Boston Children's Hospital lists a number of potential complications associated with horseshoe kidney, including kidney stones, renal cancer, spina bifida, enlargement of the kidney and Wilm's tumor, a condition in which a tumor begins to form within the kidney during early childhood. Up to one-third of people with horseshoe kidneys experience these types of complications.
The University of Rochester Medical Center states that horseshoe kidney occurs in about one in 500 children. It happens within the womb; as kidneys begin to rise into their normal position from the pelvic area, they become fused together into the shape of a horseshoe. This defect may occur on its own or in combination with other disorders.
Boston Children's Hospital states that about one-third of children with horseshoe kidney do not experience symptoms. Those with symptoms typically experience frequent urinary tract infections, bloody urine, nausea, sweating, chills, restlessness and changes in urinary frequency. Children who do not experience symptoms generally do not require treatment.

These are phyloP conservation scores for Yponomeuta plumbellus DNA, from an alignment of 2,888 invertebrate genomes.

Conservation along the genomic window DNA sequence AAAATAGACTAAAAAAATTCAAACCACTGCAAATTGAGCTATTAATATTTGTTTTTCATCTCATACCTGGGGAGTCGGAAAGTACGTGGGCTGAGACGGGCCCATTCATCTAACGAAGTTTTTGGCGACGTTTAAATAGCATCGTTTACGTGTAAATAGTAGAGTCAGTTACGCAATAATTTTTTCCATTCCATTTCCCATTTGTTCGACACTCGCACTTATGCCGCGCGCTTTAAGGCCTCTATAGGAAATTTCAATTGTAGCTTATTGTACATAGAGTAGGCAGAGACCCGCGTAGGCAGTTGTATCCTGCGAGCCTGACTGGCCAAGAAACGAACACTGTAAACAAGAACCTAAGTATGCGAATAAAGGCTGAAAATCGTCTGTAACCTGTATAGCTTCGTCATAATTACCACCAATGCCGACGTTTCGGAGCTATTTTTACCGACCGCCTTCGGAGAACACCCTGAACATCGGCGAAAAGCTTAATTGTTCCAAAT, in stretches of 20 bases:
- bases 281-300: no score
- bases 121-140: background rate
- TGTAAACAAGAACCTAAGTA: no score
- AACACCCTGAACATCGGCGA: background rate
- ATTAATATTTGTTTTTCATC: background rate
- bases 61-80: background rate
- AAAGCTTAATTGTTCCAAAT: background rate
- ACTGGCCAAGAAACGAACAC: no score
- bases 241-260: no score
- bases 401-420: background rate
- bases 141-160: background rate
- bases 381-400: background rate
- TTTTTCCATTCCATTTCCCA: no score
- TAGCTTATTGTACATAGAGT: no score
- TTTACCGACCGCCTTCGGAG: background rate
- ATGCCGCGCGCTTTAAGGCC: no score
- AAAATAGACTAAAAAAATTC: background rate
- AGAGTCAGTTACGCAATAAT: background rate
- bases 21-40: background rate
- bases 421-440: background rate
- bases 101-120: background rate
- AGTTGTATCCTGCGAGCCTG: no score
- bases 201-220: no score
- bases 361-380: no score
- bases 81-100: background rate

The Urology Care Foundation states that for those who experience complications, treatment is available to relieve the symptoms, but as of 2014, there is no definitive cure for horseshoe kidney. Specific treatments depend on a variety of factors, including the child's age, medical history, overall health and tolerance for certain medications of therapies, according to the University of Rochester Medical Center.